In a presidential election it can usually be said that ?failure is not an option.? Losers go on to ambassadorships, become professors or return to their day jobs in Congress. They usually don?t run again. The last losing presidential candidate to make a repeat performance was Richard Nixon, and he waited eight years before he made a second go of it.
So it may come as a bit of a surprise that John Kerry is considering bucking the trend and seeking the presidency again in 2008.
?Kerry sounded very much like a man who was running for president again,? Newsweek wrote after a November interview with the senator. In fact, ?the conventional wisdom, already congealing before Bush?s second Inaugural, pictures Kerry and [Sen. Hillary] Clinton as the early Democratic front runners,? the magazine wrote.
Kerry has now had two months to ponder why he lost. And he hasn?t been alone.
?Liberals and Democrats are way too sensitive to elite editorial page opinion that asks more responsibility from the side it supposedly supports than from the side it supposedly opposes,? Washington Post columnist E. J. Dionne explained on Dec. 31. ?Memo to Democrats: Forget the editorial writers and ask yourselves: What Would Bush Do? If you are not as tough as he is, he will crush you -- again.?
Interesting theory. Interesting in that it gets reality exactly backward. Liberals have no need to seek approval from the editorial pages; they?re usually getting it already. It?s conservatives who often step into that trap and ?reach across the aisle? to earn praise from columnists.
A recent example comes from the media firestorm that briefly engulfed Defense Secretary Donald Rumsfeld. Would he stay in office, or would he resign over the many alleged failings bandied about in the mainstream media? Some Republican senators weighed in on the side of the editorial writers.
?I have no confidence in Rumsfeld?s leadership,? Nebraska?s Chuck Hagel announced on ?Face the Nation? just before Christmas. Of course, there?s no better way for a Republican senator to get booked on a Sunday talk show than for him to blast the president or the cabinet, so his attack certainly makes political sense.
Mississippi?s Trent Lott earned some rare positive media coverage by announcing, ?I am not a fan of Secretary Rumsfeld.? The Washington Post story about Lott?s comments said the senator ?is seen neither as a moderate or a maverick, but rather someone near the center of his party?s thinking. Also, he was a Senate majority leader.? The story failed to point out that, almost exactly two years earlier, virtually the entire Washington media establishment was calling on Lott to resign over controversial comments he?d made at a dinner for retiring Sen. Strom Thurmond.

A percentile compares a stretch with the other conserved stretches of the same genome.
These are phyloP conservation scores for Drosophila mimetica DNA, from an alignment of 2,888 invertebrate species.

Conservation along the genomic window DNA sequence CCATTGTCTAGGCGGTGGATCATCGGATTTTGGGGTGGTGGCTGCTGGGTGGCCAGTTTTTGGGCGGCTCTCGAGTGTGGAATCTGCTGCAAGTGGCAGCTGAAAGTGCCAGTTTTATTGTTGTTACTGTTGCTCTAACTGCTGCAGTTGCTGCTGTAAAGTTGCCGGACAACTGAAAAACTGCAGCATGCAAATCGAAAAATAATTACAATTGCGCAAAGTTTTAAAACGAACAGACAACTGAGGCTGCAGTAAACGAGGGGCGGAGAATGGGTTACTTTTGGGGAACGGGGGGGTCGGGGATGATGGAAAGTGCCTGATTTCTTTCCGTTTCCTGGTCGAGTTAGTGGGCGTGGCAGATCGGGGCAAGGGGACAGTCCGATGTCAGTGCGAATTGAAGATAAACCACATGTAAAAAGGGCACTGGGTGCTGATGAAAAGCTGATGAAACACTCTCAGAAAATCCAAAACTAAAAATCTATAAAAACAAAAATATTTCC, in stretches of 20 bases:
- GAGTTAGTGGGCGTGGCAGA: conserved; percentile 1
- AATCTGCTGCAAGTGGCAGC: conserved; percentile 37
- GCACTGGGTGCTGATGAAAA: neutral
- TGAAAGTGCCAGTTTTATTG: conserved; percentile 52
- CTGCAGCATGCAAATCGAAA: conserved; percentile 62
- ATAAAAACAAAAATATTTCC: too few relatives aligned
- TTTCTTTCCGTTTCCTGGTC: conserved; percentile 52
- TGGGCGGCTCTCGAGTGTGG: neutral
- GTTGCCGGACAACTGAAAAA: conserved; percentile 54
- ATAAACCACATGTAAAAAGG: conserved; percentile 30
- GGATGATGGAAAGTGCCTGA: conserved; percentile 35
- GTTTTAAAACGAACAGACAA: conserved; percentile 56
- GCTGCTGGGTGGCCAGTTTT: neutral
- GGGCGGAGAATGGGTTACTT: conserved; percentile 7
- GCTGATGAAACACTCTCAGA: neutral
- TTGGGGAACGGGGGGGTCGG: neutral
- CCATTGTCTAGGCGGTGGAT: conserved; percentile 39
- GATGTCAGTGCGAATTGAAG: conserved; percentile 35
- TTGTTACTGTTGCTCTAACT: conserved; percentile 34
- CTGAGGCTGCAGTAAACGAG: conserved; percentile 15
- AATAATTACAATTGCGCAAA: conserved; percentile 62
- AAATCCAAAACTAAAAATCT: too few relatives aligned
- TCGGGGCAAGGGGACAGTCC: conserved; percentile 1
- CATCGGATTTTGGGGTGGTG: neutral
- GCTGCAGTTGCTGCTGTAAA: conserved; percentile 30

What Dionne and other liberal thinkers have missed is that the media?s liberal bias actually hurt Sen. Kerry?s presidential bid last year.
It was back in May that the ?Swift Boat Veterans for Truth? first surfaced with a well-attended news conference at the National Press Club. Remember that famous photo of Kerry with his 18 crewmates? Well, last spring the Swifties announced that 11 of those in the picture actually opposed Kerry?s candidacy.
That?s news, but reporters weren?t biting. For example, The Washington Post and the New York Times printed only short stories on it, and didn?t seem much interested in exploring the story any further.
Because they?d been ignored, the vets decided to raise money and run television ads -- ads which hit the air right after Kerry?s star-turn at the Democratic convention. Talk radio and Internet blogs pumped up the story throughout the month of August, eventually forcing the networks and major newspapers to cover it.
Now, let?s imagine the original news conference had been well covered. There would have been a brief feeding frenzy in May, then the story would have gone away. That means no Swift Boat ads, or at least no wall-to-wall Swift Boat coverage right before Labor Day. Kerry would have been able to talk about issues instead of defending his military record. Without the Swifties, Kerry might well have gone on to win the presidency
The greatest minds on the American left have digested what happened on that dark November day, and these thinkers have determined why the exit polls were so wrong. They?ve convinced themselves that Kerry lost because he wasn?t tough enough, or because a majority of the American people is hung up on morality.
Liberals have three years to figure out their message was their problem. If they don?t, they might as well run the same candidate again, because the outcome is likely to be identical, too.